- The Oxford Handbook of Community Music
- Introduction: An Overview of Community Music in the Twenty-First Century
- Part I Contexts
- Community Music Contexts, Dynamics, and Sustainability
- Community Music Interventions in Post-Conflict Contexts
- Community Music in the South Pacific
- Community-Supported Music-Making As A Context For Positive And Creative Ageing
- Online Music Communities and Social Media
- How Ubiquitous Technologies Support Ubiquitous Music
- Music-Making Behind Bars: The Many Dimensions of Community Music in Prisons
- Part II Transformations
- Strategic Working with Children and Young People in Challenging Circumstances
- Community Music and Youth: Delivering Empowerment?
- Growing Community Music Through a Sense of Place
- Translating Intercultural Creativities in Community Music
- Community Musical Theatre and Interethnic Peace-Building in Malaysia
- Community Music Portraits of Struggle, Identity, and Togetherness
- Measuring Outcomes and Demonstrating Impact: Rhetoric and Reality in Evaluating Participatory Music Interventions
- Part III Politics
- Theorizing Arts Participation as a Social Change Mechanism
- Community Music in the United Kingdom: Politics or Policies?
- Community Music in Cultural Policy
- Rethinking Community Music as Artistic Citizenship
- The Ethics of Community Music
- Engaging in Policy-Making Through Community-Oriented Work
- Why Public Culture Fails at Diversity
- Part IV Intersections
- Community Music and Music Therapy: Jointly and Severally
- Disability Arts and Visually Impaired Musicians in the Community
- Group Singing and Quality of Life
- Community Music and Ethnomusicology
- Community Music and Rational Recreation
- Music Projects with Veteran and Military Communities
- Arts-Based Educational Research in Community Music
- Part V Education
- Community Music in Higher Education
- Models of Collaboration and Community Music
- A University Commitment to Collaborations with Local Musical Communities
- Community Service Learning with First Peoples
- Community Engagement and Lifelong Learning
- Community Music Practice with Adults
- Becoming a Community Musician: A Situated Approach to Curriculum, Content, and Assessment
Abstract and Keywords
A documented history of almost fifty years and a growing internationalization and interculturalisation of community music invites a revisiting of some of the field’s approaches, ideologies, and contexts. This chapter critically reflects on historical developments and current realities of how the field is conceptualized around the globe. It also touches on the role of community music facilitators in bringing about social change and outlines some of the key skills, working methods, values and ethics that are commonly associated with work in this field. It provides a snapshot of what has become a truly global phenomenon, and critically discusses the recurring question of whether community music needs a new defitinion or (re)definition in the twenty-first century.
Brydie-Leigh Bartleet is a professor and director of the Queensland Conservatorium Research Centre and deputy director (Research) at the Queensland Conservatorium Griffith University, Australia. She has worked on a range of national and international projects in community music, arts-based service learning with Australian First Peoples, intercultural community arts, and arts programmes in prison. Many of these projects have been realized in partnership with a wide range of NGOs, arts and community organizations, and colleagues across Australia and the Asia Pacific. She has worked on four successive ARC Linkage projects, led a major OLT Innovation and Development project, secured over a millions dollars in research funding, and produced well over a 100 research outputs. In 2014 she was awarded the Australian University Teacher of the Year. She served as co-chair of the International Society for Music Education’s Community Music Activities Commission, co-founder of the Asia Pacific Community Music Network, and serves on the Board of Australia’s peak music advocacy body, Music Australia. She also serves on range of international and national boards including the International Journal of Music Education—Practice, and the International Journal of Community Music to mention a few. As a community music facilitator she has conducted bands, orchestras, choirs, and jazz ensembles from Australia, Thailand, Singapore, and Taiwan.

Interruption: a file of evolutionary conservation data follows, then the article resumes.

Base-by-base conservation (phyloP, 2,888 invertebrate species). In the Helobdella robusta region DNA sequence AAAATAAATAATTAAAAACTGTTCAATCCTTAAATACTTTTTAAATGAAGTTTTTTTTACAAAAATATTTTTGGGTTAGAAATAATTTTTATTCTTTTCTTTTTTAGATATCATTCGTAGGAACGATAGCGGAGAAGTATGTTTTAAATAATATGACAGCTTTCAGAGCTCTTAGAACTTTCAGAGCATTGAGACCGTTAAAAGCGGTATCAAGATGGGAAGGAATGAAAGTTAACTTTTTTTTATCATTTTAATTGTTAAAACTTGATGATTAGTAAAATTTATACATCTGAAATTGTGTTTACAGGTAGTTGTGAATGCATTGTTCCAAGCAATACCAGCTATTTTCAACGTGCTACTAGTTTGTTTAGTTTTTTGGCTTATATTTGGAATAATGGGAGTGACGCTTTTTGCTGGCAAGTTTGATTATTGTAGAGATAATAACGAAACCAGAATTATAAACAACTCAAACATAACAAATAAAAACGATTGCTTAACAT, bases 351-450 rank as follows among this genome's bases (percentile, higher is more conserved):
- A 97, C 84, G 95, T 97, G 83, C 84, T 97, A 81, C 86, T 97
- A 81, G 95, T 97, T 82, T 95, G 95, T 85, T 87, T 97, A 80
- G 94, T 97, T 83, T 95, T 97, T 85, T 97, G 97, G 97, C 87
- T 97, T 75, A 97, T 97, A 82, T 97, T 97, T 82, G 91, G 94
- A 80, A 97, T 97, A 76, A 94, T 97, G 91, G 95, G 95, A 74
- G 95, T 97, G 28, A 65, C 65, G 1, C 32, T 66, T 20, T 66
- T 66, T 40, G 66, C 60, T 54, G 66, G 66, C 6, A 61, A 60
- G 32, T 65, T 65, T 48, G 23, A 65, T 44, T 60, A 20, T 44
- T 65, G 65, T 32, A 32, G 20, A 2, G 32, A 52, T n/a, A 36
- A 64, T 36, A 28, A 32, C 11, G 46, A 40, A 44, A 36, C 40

Lee Higgins is Professor and Director of the International Centre of Community Music based at York St John University, UK. He previously has held positions at Boston University, USA; Liverpool Institute for Performing Arts, UK; and the University of Limerick, Ireland. Lee has been a visiting professor at Ludwig Maximilian University, Munich, Germany, and Westminster Choir College, Princeton, USA. He received his PhD from the Irish Academy of Music and Dance, Ireland, and was the President of the International Society of Music Education (2016–2018). As a community musician he has worked across the education sector as well as within health settings, prison and probation service, youth and community, adult education, and arts organizations such as orchestras and dance. As a presenter and guest speaker, Lee has worked on four continents in university, school, and NGO settings. He is the senior editor for the International Journal of Community Music and was author of Community Music: In ↵Theory and in Practice (Oxford University Press, 2012) and co-author of Engagement in Community Music (Routledge, 2017).
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